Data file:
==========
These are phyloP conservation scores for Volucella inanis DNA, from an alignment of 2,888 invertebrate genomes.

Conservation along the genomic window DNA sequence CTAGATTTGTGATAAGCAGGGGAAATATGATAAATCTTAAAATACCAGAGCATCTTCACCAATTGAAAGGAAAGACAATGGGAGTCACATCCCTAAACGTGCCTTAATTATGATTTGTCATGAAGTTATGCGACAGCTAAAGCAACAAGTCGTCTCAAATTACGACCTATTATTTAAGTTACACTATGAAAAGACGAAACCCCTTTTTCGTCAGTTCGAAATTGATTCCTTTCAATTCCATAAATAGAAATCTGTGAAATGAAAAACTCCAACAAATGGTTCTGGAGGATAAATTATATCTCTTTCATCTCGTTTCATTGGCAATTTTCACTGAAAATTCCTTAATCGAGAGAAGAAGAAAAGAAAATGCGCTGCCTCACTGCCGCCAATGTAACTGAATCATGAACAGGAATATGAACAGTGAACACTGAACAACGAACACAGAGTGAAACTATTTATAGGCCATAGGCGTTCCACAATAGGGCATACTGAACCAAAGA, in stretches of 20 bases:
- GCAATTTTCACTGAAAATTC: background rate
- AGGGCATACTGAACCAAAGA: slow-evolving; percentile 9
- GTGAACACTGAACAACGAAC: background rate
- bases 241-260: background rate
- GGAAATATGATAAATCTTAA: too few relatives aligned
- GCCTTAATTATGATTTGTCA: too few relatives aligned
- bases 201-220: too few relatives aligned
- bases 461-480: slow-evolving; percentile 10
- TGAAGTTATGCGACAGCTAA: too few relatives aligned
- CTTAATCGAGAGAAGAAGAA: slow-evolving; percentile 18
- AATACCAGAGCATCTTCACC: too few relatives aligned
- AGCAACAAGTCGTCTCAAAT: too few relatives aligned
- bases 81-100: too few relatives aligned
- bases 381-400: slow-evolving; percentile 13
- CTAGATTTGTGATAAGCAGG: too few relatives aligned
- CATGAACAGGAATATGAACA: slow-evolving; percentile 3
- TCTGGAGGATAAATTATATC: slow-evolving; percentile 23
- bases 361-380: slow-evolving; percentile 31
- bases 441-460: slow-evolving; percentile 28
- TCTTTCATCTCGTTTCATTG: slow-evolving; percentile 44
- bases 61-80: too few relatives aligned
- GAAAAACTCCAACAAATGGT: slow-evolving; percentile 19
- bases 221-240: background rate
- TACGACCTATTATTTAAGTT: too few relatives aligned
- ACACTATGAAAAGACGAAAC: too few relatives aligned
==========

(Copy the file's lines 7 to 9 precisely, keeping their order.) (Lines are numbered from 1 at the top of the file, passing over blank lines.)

- GGAAATATGATAAATCTTAA: too few relatives aligned
- GCCTTAATTATGATTTGTCA: too few relatives aligned
- bases 201-220: too few relatives aligned